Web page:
"Hey, Hurt. LaBeouf's getting on my case for looking so old. Tell me, what's your secret?"

Having escaped the Russians, Indy and his gang (which now once again includes Mac, who’s assured them that he’s actually a double agent working for the CIA) continues on into Akator, solving various Myst-like puzzles and solving every other problem by having Oxley wave the Crystal Skull at it to make it go away. Of course, Mac is actually still working for the Russians, and Indy fell for it yet again. Remember, if you’re a traitor in an action movie, yelling, “I’m a double agent!” in the middle of an action scene doesn’t give the good guy enough time to ponder the likelihood of this statement, and after the action scene ends, it would be awkward for him to now kill you, so you pretty much win by default. Mac leads Russians into the pyramid of Akator, and despite Indy and company no longer being of use, the Russians are sporting enough to not kill them yet.

Archaeologists have long sought out the great ancient Aztec Applebees of Central America.

Remember the end of Raiders where the bad guys got exactly what they wanted, completing the ceremony and tapping the awesome power of the artifact they had strived for, but it turned out that the ceremony unleashed power beyond their reckoning and it annihilated them in a special effects-filled sequence while Indy and Marion survived simply by not participating in that ceremony? And the similar ending to Last Crusade? Yeah, it’s exactly like that. The pyramid explodes after Spalko reaffixes the Crystal Skull to an alien’s Crystal Skeleton, resurrecting the alien (So how did the damn thing die in the first place?), and the good guys run away while Mac, Spalko, and the Russians get sucked into another dimension, along with the flying saucer buried underneath the pyramid. The whole scene looks very expensive, although none of it really involves Indy or Marion or their friends, who basically just jog away while things explode all around them. I guess that the great stuntwork Harrison Ford and Karen Allen were originally asked to do would have violated the terms of their AARP life insurance.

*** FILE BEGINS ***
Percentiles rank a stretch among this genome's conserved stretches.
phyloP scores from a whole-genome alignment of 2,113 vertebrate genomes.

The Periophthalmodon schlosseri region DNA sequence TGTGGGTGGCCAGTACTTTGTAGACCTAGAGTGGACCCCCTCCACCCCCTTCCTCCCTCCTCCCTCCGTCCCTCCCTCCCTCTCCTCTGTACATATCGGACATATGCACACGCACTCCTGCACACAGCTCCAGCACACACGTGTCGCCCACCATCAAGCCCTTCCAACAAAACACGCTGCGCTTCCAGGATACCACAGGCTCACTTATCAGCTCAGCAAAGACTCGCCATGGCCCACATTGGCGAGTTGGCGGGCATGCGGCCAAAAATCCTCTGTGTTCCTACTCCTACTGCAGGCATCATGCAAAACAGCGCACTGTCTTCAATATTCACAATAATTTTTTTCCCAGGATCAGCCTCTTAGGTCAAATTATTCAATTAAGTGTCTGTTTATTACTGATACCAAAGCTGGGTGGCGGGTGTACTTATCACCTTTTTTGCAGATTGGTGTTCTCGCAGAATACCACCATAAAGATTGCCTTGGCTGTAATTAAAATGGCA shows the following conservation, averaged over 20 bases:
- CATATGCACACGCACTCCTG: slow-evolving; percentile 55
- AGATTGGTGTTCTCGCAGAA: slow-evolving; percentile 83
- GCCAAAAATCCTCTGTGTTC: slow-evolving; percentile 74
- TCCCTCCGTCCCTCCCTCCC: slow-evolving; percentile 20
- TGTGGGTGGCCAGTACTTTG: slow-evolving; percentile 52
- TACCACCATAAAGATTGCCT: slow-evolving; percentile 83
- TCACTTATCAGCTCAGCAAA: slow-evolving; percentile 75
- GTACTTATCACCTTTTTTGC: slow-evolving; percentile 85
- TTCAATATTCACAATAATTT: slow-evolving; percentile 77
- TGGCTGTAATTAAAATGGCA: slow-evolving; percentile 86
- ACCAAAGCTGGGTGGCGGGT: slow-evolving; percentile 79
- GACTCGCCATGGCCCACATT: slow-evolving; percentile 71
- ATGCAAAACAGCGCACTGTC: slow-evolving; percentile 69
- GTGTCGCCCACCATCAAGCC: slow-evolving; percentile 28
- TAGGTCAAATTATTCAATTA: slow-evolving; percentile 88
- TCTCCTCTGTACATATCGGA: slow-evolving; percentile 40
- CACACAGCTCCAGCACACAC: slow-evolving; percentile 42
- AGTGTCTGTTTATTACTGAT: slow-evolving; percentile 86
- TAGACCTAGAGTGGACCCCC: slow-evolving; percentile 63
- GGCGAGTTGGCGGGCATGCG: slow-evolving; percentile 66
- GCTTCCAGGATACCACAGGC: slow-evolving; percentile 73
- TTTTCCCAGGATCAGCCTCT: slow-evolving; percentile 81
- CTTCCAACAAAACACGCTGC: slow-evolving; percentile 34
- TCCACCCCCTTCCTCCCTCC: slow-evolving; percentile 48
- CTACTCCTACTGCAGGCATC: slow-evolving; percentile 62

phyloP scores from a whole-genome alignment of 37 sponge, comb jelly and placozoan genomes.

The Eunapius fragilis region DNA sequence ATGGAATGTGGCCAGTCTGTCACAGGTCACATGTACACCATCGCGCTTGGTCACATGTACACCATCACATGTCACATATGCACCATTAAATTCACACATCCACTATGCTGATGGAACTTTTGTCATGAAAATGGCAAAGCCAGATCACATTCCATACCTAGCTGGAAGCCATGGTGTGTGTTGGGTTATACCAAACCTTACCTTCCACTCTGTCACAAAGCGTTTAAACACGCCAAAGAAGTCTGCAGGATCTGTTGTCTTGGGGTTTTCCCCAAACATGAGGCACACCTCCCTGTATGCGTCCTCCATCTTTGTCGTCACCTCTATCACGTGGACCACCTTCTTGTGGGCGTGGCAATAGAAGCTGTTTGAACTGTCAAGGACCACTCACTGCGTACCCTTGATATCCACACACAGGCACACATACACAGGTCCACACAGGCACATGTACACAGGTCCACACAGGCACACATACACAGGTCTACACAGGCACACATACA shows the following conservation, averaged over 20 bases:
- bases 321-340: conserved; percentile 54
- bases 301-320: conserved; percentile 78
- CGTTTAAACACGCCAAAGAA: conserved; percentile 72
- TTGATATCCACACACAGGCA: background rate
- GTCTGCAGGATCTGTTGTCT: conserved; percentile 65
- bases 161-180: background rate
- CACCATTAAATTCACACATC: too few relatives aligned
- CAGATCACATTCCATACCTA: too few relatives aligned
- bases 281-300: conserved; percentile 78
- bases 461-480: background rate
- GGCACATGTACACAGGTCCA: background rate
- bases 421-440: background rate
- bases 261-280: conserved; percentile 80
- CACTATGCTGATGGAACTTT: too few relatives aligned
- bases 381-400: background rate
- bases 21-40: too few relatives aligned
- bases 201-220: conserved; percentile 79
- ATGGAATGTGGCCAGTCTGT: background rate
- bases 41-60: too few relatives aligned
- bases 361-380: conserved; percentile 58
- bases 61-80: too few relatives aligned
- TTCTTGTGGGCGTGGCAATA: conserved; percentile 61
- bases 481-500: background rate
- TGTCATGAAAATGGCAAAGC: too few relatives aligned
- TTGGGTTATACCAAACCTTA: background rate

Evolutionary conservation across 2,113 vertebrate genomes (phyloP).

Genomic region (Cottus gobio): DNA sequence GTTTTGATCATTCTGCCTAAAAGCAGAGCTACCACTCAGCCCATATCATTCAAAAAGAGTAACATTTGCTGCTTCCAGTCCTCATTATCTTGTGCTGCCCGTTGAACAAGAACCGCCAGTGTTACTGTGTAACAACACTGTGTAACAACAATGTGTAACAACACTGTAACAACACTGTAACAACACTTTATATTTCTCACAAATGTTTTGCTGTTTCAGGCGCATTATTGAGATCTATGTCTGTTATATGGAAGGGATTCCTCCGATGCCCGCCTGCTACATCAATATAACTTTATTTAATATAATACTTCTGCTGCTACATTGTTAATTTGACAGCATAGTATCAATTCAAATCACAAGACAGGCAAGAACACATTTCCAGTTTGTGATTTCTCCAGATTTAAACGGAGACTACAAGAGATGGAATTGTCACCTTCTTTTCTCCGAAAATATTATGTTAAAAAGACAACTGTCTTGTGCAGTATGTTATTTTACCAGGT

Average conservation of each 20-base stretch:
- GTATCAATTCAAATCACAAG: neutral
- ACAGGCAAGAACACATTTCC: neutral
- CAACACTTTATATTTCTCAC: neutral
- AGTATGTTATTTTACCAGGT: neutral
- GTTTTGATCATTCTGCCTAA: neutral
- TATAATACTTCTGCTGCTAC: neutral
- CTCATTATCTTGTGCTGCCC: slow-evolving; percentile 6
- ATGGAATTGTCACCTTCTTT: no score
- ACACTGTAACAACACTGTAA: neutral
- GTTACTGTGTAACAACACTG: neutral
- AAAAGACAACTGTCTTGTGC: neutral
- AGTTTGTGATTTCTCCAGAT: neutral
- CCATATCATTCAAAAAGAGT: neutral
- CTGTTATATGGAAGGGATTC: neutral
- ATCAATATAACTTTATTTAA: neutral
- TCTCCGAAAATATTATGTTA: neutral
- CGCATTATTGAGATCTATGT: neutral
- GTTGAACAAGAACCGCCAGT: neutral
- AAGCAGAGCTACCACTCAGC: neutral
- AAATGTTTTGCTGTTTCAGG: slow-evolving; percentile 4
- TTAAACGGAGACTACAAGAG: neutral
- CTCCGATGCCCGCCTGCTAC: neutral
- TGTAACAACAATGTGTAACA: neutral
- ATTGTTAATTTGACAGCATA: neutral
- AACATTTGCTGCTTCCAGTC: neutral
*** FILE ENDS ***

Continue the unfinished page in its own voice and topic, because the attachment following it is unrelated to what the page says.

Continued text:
This is what you get when you don't change your oil every 3,000 miles.

The final scene has Indy and Marion getting married in a whiter-than-white church, with Mutt and a newly-sane Oxley in attendance. I wonder how Shia LaBeouf, rising young force in Hollywood, felt about getting completely ignored in the second half of this movie in favor of that chick from Raiders and Animal House and no other movies that human beings have ever seen. But just to remind the public that we haven’t forgotten about Mutt, the lone human being under the age of 45 in this whole movie, an unearthly gust of wind rushes into the church and blows Indy’s famous fedora to him. As he picks up the hat, we’re wondering if this is Spielberg’s promise that Mutt will be replacing Indy in future adventures, like Mutt Jones and the Samurai Sword of Great Justice and Mutt Jones and the Voodoo That You Do. I think I'd rather see Margaret Mead and the Mystery of Adolescence. Fortunately, Indy swipes the hat back on his way out of the church, barely resisting the urge to punch the skinny kid square in the nose and tell him that even by the time the next movie rolls around, Harrison Ford at age 126 will be the only Indiana Jones worth having in a movie.